Michael Marinaccio, the new executive director of the Orlando International Fringe Theatre Festival, appears as the "Karate Guy" at Fringe 2009.

ORLANDO – Eighteen years ago, Michael Marinaccio came to Orlando to attend the University of Central Florida, and set out to become an actor in the local theater scene.
He’s done quite a bit of live performing ever since, including 17 shows over the past 15 years at the Orlando International Fringe Theatre Festival, a program he loves being a part of.
“Without the Fringe, I would never have become the artist I am today,” Marinaccio said. “It’s a huge part of my soul. I came to Orlando when I was just barely 19 years old, I went to UCF, and I started doing work professionally outside of UCF that first year. My first Fringe was in 1997. In those 15 years I’ve done 17 shows. I doubled up a couple of years.”
Today, Marinaccio accepted a new, and very different, role with the Fringe, when the festival’s board of directors announced that it had hired Marinaccio as its new executive director.
“I am extremely excited to have Mike on board the Fringe team, and I look forward to working together to present the best Fringe Festival in the United States,” said George Wallace, the Fringe’s general manager. “He is well known in the arts community and an outstanding choice.”
Marinaccio replaces Beth Marshall, who is now the producing artistic director of Beth Marshall Presents. To find her replacement, the Orlando Fringe Board of Directors set up an advisory panel that included volunteers, staff, artists and audience members who were recruited to help develop the role of the next producer. A search committee comprised of six community arts leaders and two members of the board of directors then had the task of interviewing candidates.
Marinaccio said he decided to apply for the job because he’s been a part of Central Florida’s theater community, and the Fringe, for so very long.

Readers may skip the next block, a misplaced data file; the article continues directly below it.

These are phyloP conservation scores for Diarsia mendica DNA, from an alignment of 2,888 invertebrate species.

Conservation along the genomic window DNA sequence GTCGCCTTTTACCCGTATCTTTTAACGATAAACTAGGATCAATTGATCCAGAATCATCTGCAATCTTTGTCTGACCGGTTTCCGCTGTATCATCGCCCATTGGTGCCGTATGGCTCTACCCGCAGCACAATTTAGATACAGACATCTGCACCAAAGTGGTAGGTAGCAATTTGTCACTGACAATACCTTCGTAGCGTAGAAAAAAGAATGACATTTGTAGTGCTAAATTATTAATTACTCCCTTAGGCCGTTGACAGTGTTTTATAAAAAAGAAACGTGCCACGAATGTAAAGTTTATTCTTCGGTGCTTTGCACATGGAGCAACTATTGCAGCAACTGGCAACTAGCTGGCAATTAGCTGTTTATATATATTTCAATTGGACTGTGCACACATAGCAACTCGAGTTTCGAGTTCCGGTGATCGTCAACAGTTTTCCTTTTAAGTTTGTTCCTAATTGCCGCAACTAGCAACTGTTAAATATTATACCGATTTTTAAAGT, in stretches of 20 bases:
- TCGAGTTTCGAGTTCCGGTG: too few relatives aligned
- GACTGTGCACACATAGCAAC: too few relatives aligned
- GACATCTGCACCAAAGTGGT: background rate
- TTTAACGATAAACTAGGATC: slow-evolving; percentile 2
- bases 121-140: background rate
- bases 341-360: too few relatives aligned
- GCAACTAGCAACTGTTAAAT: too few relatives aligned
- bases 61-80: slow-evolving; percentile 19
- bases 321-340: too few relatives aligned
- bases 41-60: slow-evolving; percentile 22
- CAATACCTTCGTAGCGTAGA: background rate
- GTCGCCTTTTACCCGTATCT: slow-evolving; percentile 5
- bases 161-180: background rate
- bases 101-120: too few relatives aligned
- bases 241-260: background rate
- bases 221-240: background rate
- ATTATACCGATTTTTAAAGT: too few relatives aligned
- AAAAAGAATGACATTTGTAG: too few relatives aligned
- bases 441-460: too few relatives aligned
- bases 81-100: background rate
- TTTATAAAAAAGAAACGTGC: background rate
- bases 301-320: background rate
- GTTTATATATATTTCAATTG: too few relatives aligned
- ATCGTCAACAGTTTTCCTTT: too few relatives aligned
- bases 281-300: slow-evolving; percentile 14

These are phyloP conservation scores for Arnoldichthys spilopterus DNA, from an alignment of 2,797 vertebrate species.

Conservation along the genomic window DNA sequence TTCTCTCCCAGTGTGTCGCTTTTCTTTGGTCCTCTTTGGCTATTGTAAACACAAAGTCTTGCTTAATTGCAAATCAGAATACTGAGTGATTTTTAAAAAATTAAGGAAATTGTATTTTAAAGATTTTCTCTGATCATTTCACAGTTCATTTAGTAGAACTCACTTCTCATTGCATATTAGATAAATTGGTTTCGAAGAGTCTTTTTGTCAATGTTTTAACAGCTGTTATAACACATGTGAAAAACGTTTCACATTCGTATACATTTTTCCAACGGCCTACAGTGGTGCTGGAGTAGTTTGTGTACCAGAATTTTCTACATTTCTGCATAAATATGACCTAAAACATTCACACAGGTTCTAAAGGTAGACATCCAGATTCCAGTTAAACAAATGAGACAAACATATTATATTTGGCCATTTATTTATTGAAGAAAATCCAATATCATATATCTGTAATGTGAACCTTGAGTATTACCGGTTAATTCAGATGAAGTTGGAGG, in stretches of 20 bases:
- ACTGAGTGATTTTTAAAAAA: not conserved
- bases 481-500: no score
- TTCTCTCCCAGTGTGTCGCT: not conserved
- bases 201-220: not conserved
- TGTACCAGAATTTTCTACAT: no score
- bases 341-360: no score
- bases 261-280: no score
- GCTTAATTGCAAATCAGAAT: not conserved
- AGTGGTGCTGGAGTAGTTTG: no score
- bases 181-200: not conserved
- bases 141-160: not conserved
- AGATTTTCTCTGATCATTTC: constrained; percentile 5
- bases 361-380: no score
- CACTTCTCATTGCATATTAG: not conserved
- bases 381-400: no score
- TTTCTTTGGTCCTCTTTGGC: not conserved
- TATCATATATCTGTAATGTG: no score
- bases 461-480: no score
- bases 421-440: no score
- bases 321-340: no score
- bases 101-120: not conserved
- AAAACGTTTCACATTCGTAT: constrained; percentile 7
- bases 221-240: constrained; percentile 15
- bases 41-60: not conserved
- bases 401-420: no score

“It was a long process, about two months, with lots of separate interviews — and finally it’s become a reality,” he said. “It’s a little surreal, still. I feel like it’s been 15 years in the making, because I’ve been an artist at Fringe for that long.”
And not just the Fringe. Marinaccio has been a veteran of some of Orlando’s best known centers for live shows.
“I’ve worked at Mad Cow Theatre since the very first season, almost as long as Fringe,” he said. “I started working at the Orlando Shakespeare Theatre since 1998. At the Orlando Repertory Theatre, their second year of existence I was working there. I’m actually still in runs for a show, ‘A Wrinkle in Time,’ at the Rep right now.“
That means Marinaccio has worked with just about everyone in Greater Orlando who has ever been an actor, director, writer, producer, stage manager or designer for years – not a bad resume for a Fringe director.
“I’ve got connections all over this community, and I think that’s a big part of what helped me to sell myself to the Fringe board and the search committee,” he said. “There are no secrets — everybody knows me.”
Fringe President David F. Baldree also praised the choice, saying “Michael is a wonderful addition to the Orlando International Fringe Theatre Festival team. We are excited for him to get started.”

Marinaccio said he knows he’s taken on an awesome task.
“I think the responsibility of the producer is the producer is always different than when Beth first took the job,” he said. “Before Beth, it was not only doing George’s job and Beth’s job, but having to find the venues, so I don’t think it’s going to be as time intensive or as insane as the position has been in the past. That being said, there are still lots of artists to coordinate and time slots to coordinate. “
The Fringe Festival will be held next May at the Orlando Shakespeare Theatre and the Orlando Rep at Loch Haven Park.
Marinaccio said he understands that selling the Fringe to general audiences will be one of his top priorities.
“One of the biggest things I want to achieve as producer of the Fringe is not so much making changes to the Fringe,” he said. “I’ve been involved in it for 15 years, I don’t want to change the Fringe, I love what makes it the Fringe. What I really want to do is not so much change the Fringe as change the perception of the Fringe. I still think there’s a perception of the Fringe that goes back to our beginnings, and people who go to the Orlando Shakespeare Theatre don’t go to Fringe because they think it’s amateurish. They think all we have is amateur theater, which is so not the case. We’re 21 years old.”